The Sages say: "The majority [stumble in the sin of] robbery, the minority in the sin of illicit relations, and everyone in the sin of Avak Lashon Hara (the dust of forbidden speech)".  The first word of Chumash Devorim in Hebrew is "Aileh" (in English: "These are") -- and the verse continues that "Moshe spoke to ALL Israel" (that is to say, this is a hint that everyone stumbles in the sin of Avak Lashon Hara).   The letters of Aileh are Aleph, Lamed, Hey, and these are the initial letters of  the words "Avak Lashon Hara" (in English: "the dust of forbidden speech").  The Ohr HaChama brings in the Siddur (prayer book), that the Sages say that the Ketoret (incense offering) atones for Lashon Hara (forbidden speech).  There should come something in secret, that is to say, quietly, because it is forbidden for any man to enter at the time of the incense offering except for one Kohen.  And that thing (the incense offering) should atone for something which occurs secretly, for usually people speak Lashon Hara quietly.  And in the case of the Ketoret, it is written that "you should grind some of it very finely" (Shemot 30:36) -- that you need to break down the components of the incense very finely, like dust.  And this is a hint about Avak Lashon Hara (the dust of forbidden speech).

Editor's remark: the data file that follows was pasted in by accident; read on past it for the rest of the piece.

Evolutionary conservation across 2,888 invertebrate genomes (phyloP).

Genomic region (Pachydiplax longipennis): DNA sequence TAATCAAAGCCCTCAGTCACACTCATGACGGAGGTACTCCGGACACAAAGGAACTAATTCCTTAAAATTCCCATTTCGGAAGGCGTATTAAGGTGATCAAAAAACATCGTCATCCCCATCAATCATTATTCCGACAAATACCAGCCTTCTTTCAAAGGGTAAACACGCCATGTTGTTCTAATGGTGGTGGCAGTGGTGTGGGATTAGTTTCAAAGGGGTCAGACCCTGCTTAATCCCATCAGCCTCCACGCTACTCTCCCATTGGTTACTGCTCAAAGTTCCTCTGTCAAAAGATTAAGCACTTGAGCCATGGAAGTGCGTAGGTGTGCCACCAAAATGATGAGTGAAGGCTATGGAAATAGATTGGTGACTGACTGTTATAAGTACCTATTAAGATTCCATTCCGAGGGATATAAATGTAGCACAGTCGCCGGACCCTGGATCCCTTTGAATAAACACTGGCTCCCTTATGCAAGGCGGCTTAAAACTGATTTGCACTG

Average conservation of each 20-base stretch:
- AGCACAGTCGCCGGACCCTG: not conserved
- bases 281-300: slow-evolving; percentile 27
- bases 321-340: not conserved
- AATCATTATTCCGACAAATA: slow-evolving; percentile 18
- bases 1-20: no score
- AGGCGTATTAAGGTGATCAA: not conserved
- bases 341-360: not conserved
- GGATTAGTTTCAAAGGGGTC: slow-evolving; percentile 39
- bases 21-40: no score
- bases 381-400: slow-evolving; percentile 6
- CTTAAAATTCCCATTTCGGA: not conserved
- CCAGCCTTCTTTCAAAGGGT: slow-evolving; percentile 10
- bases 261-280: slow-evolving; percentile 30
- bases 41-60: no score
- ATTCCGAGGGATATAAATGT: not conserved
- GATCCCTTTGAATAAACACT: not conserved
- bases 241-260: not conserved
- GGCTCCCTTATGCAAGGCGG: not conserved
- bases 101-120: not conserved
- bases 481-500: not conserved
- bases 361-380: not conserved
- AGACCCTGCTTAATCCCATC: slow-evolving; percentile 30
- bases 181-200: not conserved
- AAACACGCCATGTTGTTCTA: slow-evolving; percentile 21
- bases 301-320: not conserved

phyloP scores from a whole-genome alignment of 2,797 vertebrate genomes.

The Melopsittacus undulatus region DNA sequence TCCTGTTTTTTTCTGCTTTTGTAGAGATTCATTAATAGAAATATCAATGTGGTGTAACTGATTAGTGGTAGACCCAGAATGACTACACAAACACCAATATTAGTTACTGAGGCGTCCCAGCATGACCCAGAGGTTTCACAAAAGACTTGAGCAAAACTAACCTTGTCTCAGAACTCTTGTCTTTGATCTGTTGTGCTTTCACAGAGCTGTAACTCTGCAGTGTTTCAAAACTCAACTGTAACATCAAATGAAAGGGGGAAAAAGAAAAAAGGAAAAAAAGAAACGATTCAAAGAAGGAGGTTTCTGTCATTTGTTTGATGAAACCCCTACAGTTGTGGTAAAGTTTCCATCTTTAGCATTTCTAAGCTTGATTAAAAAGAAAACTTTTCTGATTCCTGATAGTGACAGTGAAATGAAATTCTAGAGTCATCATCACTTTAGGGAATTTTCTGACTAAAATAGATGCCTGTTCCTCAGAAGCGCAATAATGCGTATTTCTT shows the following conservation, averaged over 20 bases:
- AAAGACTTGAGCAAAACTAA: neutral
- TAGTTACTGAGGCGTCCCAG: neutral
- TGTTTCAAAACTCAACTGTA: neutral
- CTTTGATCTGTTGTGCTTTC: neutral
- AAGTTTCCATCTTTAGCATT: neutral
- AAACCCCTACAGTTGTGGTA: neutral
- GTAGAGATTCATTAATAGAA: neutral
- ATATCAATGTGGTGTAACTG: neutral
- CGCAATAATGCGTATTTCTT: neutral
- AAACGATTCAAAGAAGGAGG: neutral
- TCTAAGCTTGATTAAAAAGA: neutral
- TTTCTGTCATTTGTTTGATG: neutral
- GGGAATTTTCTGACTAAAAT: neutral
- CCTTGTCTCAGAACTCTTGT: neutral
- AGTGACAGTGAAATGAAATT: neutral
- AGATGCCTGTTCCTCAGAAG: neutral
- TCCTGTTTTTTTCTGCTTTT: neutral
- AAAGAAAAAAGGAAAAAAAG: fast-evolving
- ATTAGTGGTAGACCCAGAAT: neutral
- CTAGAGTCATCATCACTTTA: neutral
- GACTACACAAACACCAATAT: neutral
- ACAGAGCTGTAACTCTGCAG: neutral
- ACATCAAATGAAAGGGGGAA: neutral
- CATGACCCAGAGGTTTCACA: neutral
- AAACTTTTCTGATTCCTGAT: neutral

The Gr"a says, that Chumash Devorim is divided into three parts: 

1) Words of Mussar (Ethics) and rebuke, from the beginning up until the Torah Portion of Va'etchanan Chapter 5. 
2) Mitzvot of the Torah, from the fourth Aliyah of the Torah Portion of Va'etchanan, until the Torah Portion of Ki Tavo Chapter 27 Verse 9.
3) Blessings and Curses, from Chapter 27 Verse 9, till the end of the Chumash. 
And this is hinted at within the first five verses of Devorim: 
"These are the words that Moshe spoke..." (Devorim 1:1) -- this refers to the part about Mussar (Ethics) and rebuke.  
"...Moshe spoke to the Children of Israel according to everything that Hashem commanded..." (Devorim 1:3) -- this refers to the part about the Mitzvot.
"...Moshe began clarifying this Torah..." (Devorim 1:3) -- this refers to the part about the Blessings and Curses. (from Mayana Shel Torah)

"These are the words that Moshe spoke to all Israel, across the Jordan, in the desert, in the Plain, opposite (the Sea of) Reeds, between Paran and Tophel and Lavan, and Chatzerot and Di-Zahav."(Devorim 1:1)

Moshe spoke to Israel in hints:
"in the desert" -- on what they did in the desert, when they said "Who will grant that our death will be at the hand of Hashem."  (Shemot 16:3)